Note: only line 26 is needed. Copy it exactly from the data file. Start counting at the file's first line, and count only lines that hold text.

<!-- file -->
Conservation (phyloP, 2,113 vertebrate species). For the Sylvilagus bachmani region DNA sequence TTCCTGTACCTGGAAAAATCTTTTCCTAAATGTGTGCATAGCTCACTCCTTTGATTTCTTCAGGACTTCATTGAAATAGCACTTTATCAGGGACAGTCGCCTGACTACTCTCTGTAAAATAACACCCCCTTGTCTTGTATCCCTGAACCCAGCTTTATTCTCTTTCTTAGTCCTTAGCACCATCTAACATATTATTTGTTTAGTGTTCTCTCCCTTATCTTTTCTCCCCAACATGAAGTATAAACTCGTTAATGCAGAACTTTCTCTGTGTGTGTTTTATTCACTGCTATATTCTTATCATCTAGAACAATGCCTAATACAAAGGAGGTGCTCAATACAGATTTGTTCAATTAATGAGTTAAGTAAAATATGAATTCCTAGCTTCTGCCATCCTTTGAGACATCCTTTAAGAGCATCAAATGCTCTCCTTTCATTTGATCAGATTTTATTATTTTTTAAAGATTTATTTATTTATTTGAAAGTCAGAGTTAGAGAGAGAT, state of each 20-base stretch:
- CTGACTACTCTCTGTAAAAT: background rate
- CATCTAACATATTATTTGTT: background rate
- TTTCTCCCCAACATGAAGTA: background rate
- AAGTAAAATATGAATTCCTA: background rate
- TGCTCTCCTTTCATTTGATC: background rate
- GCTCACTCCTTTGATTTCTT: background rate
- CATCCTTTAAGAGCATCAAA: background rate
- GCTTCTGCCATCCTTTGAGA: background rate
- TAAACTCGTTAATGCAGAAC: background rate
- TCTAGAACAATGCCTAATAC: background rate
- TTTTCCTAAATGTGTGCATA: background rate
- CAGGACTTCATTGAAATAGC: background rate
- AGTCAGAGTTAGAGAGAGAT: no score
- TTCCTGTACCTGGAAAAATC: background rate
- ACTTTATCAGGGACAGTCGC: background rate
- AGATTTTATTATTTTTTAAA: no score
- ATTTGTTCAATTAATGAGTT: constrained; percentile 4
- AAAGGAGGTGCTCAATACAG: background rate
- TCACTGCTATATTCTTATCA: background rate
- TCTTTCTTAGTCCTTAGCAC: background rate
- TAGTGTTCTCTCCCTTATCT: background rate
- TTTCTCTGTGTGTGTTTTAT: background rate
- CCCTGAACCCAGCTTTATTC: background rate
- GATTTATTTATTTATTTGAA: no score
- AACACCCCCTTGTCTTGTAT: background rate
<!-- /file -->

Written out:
- AACACCCCCTTGTCTTGTAT: background rate